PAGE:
Platform Spacing, Beginners & the Google Self-Driving Vehicle
Mat Bevilacqua

Last weekend Catalyst Athletics relocated to a new facility directly across the parking lot from the old place. The changes were minor. The warehouse is on the correct side of the building to accept book dump offs, the clock is at the front (which confuses Aimee three times per hour), there's more light inside, and it's a little bit bigger. With that extra square footage came four additional platforms, making ten total.

In order to make things fit, the four new platforms, which will be used for group weightlifting classes, are spaced closer together. As a member of the group classes, I told Greg today that they seemed a little close, and that I can foresee two neighboring beginners killing themselves by doing something stupid. His response can best be paraphrased as "People need to learn to lift safely. At Mike's Gym there are four platforms packed into a garage. One sometimes had a motorcycle on it, and there were dogs running all over the place. No one ever got hurt". My initial reaction was skepticism but I slowly warmed up to his train of thought.

Catalyst is located in the heart of Silicon Valley, and as such, I suspect many patrons have undoubtedly seen the Google self-driving vehicle on a commute up or down 101. It's a Lexus RX350 SUV that's jam packed with intelligent transportation technology to allow it to drive autonomously. Interestingly, one of the seminal papers in this broad research area was published by two psychologists, Gibson and Crooks, back in 1938[1]. The paper discusses the notion of a field of safe travel and a minimum stopping distance, and how driver behavior is influenced by them. Without getting into the details, you can imagine that in order to avoid death, driver behavior inside a dump truck on an icy road is markedly different from that inside a Ferrari on a dry test track. Some people have inferred from this paper that advances in braking capability will do little to reduce vehicle fatalities since drivers will leave less space as they acclimate to the better brakes.

After this reflection back on my grad school days I reached full agreement with Greg: platform spacing isn't the problem, lifter behavior is the problem, especially amongst the beginner crowd. Lifter behavior needs to be altered to accommodate different lifting conditions and abilities. In general, use common sense and don't be stupid. If you're a beginner on tight platforms, it might be best to follow bowling etiquette and not lift when your neighbors are lifting. Be careful when changing weights on tight platforms, and don't do it when your neighbors are lifting. If you lose your balance in any direction (running off the front of the platform is common), get the weight onto the ground safely, as soon as possible, no exceptions. By weightlifting standards there's no question I'm still a beginner, but by following the six rules below, I've mastered "not being stupid".

1. Don't hurt yourself
2. Don't hurt anyone else
3. Don't break anything
4. Put your equipment away
5. Don't get chalk all over the place
6. If someone is lifting heavy, don't walk in front of them

Gibson and Crooks concluded their research paper by suggesting that the path forward to fewer vehicle fatalities is via better driver education. Beginners, you are now educated.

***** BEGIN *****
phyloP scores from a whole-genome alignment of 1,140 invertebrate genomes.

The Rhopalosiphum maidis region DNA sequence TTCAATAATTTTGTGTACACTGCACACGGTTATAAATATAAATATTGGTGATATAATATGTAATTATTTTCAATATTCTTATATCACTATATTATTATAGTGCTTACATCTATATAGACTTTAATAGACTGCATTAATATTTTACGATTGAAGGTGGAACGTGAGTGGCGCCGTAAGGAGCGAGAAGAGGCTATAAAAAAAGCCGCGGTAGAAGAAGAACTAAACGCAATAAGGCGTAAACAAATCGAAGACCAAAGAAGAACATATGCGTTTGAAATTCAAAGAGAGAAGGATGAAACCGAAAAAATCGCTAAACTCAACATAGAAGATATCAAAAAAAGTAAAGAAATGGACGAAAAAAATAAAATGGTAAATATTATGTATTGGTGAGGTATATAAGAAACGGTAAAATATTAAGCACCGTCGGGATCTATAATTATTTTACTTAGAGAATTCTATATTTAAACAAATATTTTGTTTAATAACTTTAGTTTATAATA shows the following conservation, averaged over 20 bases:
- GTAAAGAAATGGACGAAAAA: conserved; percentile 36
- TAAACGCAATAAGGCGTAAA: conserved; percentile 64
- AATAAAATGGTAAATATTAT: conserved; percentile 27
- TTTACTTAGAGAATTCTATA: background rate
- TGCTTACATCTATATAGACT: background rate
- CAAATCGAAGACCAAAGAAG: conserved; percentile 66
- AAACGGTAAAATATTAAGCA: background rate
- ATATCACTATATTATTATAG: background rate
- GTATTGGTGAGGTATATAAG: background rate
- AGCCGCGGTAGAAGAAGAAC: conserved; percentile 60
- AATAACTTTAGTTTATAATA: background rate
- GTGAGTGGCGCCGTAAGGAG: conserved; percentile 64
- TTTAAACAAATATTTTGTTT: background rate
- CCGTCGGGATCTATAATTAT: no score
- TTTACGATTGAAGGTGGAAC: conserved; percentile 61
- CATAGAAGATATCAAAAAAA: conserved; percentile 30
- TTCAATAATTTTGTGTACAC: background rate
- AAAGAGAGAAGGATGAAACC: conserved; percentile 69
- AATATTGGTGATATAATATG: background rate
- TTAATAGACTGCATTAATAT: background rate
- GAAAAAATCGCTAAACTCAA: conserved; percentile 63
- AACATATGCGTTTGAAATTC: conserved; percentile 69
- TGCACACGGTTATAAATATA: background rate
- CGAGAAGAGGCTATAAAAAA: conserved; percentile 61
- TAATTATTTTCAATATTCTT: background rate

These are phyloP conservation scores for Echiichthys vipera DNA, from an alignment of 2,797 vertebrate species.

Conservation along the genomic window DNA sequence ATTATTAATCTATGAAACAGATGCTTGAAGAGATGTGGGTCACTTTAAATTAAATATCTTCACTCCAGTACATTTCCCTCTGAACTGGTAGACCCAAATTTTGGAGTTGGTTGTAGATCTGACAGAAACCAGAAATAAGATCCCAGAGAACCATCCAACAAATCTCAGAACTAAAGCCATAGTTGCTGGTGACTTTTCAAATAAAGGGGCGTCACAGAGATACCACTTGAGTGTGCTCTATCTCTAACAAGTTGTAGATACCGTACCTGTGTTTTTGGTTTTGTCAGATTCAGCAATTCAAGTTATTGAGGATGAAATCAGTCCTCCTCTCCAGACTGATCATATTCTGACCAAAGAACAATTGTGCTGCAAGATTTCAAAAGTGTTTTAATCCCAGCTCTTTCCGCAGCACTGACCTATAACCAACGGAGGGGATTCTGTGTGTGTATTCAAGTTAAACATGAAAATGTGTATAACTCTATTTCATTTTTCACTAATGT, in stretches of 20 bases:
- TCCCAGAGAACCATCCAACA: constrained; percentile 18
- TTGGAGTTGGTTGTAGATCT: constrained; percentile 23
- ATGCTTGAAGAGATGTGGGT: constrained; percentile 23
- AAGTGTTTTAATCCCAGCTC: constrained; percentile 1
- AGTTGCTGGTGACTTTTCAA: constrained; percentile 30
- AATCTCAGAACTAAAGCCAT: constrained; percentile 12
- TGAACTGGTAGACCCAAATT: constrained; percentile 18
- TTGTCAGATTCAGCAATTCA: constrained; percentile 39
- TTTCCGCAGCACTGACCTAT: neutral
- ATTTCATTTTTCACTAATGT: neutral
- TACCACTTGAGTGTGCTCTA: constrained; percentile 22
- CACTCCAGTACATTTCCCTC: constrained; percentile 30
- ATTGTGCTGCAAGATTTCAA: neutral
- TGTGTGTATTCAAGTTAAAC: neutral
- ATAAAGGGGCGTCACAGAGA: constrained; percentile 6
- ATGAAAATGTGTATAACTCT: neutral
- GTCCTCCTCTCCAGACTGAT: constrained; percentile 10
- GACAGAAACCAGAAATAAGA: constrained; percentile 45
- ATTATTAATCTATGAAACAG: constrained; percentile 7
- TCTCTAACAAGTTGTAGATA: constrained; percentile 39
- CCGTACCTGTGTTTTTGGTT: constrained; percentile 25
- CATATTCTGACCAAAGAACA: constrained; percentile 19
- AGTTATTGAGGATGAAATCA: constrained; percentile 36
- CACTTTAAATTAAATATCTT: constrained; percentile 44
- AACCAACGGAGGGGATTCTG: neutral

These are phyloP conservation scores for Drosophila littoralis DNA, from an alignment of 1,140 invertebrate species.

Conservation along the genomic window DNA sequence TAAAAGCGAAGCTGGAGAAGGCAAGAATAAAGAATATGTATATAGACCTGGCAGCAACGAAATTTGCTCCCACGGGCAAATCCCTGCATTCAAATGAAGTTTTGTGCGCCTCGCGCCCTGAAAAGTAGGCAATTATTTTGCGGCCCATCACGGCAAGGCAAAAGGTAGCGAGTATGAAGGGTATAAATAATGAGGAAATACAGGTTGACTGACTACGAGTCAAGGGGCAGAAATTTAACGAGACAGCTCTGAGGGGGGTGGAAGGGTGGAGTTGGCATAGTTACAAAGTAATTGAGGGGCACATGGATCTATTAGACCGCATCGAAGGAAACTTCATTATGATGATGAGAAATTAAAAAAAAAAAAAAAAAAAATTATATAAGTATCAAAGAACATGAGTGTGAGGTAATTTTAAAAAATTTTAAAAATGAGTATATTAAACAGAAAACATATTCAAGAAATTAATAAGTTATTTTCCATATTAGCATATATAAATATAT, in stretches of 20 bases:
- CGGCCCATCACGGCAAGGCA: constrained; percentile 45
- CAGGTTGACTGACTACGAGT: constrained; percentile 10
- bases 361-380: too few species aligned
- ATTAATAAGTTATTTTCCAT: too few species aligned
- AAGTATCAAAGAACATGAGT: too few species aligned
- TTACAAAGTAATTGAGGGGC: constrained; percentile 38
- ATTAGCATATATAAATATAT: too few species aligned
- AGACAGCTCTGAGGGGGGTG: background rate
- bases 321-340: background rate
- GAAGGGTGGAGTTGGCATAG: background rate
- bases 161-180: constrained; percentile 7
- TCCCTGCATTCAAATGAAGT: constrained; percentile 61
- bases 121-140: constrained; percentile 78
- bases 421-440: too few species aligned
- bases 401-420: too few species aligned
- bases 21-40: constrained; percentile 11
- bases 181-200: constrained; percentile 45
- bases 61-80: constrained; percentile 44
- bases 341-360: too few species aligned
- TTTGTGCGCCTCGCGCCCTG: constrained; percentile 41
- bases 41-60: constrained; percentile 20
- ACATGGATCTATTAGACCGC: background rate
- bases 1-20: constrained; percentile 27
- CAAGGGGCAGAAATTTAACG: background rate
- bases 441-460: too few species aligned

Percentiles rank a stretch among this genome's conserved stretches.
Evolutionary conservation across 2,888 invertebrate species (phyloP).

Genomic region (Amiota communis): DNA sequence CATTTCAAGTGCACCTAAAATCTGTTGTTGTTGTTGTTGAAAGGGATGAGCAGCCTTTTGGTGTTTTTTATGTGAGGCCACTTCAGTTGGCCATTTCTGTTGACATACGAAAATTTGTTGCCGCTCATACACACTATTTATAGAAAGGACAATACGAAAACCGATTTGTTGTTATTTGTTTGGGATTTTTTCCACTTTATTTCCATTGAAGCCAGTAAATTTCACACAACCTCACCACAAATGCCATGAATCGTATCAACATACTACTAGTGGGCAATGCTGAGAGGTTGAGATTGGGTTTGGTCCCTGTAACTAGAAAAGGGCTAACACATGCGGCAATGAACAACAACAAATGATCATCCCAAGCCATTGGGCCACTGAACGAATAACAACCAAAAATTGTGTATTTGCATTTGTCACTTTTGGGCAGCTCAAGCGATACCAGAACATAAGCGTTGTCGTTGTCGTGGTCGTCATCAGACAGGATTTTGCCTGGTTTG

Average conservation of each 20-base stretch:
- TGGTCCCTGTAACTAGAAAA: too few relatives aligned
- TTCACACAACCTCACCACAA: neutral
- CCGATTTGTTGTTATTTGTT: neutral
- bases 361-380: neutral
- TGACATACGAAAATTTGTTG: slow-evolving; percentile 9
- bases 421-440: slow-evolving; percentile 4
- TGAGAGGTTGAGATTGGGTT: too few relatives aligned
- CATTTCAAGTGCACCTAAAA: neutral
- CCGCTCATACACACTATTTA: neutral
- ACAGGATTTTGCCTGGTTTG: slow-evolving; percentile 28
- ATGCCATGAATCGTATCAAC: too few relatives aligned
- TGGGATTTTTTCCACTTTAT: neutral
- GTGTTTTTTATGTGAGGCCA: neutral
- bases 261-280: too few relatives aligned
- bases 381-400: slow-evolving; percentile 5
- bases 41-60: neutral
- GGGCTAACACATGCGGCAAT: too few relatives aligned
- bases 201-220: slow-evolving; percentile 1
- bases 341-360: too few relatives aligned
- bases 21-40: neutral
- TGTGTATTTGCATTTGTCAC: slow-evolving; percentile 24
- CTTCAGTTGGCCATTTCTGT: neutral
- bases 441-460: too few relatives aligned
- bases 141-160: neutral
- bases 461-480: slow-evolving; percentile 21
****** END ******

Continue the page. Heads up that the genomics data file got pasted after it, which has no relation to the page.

[1] Gibson, J.J., and Crooks, L.E., 1938. A theoretical field-analysis of automobile driving. American Journal of Psychology, 51, 453-471.

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Matt Foreman
January 30 2014
You have the same name as a character from The Sopranos!
January 30 2014
The new platforms and weight storage benches are nice. I really like them for private training and I covet the bench for home. Assuming the class doubles or triples up on them as was typical in the old building, though, I'd probably freak out, because there's less room to get out of the way when it's not your turn on the platform. It's pretty intimidating dodging people back there if you're not used to training in a group setting and not a super-confident genius athlete to start with.
January 30 2014
One bad thing about having lots of space is that lifters will often try and heroically save a lift that should be failed. If you are tight on space, when you don't catch a snatch/jerk in the slot, you have to drop it since it's too dangerous to try and save it by stepping forwards or backwards.

This is why when I share a platform with other lifters, I have no problem with them squatting while I am snatching, jerking - if I don't catch the snatch/jerk in the slot, I fail it. I'd rather do this than practice saving shitty lifts!
Greg Everett
February 1 2014

You make a great point, and it's one I've talked about with some of my lifters. People get stupid when they feel there are no boundaries, and they get lazy when it comes to controlling lifts. The platform I usually trained on in Mike's Gym had a squat rack at the front of it and chains hanging down from a pull-up bar at its back edge - it forces you to actually pay attention to what you're doing and is some good motivation to control yourself.
JP Cleary
May 2 2015
Greg, what do you think are the minimum safe dimensions? I've been wrestling with this in my small garage gym deciding if I need to rearrange some things (or get rid of some things) to create more clearance.
Greg Everett
May 3 2015
JP -

I think the 8x8' platform is necessary. Less than that, especially if split-jerking, is just too tight.